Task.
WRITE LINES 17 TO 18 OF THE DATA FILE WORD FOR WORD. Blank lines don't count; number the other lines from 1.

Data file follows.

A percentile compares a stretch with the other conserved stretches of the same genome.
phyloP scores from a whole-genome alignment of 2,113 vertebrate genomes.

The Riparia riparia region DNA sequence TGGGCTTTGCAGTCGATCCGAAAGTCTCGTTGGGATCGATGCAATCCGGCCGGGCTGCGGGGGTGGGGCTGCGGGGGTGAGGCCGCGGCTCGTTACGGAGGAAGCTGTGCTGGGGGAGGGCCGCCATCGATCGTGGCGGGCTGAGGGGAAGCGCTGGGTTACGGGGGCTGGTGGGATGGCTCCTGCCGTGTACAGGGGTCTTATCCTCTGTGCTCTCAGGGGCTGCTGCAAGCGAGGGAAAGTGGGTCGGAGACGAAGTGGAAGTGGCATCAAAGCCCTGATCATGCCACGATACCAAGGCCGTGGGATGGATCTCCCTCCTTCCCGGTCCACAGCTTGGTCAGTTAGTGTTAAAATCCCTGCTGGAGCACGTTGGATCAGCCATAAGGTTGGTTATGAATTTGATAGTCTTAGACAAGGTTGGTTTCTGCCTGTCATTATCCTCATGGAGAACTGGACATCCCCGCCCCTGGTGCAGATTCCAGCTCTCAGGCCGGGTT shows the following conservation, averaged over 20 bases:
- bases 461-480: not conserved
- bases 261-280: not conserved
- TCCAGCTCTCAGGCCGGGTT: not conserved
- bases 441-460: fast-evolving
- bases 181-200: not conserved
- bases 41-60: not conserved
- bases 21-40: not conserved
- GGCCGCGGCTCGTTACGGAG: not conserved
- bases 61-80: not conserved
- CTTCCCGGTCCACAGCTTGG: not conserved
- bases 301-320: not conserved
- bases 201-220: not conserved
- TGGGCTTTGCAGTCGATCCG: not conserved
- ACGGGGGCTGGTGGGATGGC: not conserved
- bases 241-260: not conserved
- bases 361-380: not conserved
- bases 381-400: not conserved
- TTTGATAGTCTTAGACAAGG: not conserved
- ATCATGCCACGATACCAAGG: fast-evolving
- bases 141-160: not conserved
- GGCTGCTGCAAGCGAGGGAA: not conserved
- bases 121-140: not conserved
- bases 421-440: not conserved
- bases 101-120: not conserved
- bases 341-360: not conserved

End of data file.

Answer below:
- ACGGGGGCTGGTGGGATGGC: not conserved
- bases 241-260: not conserved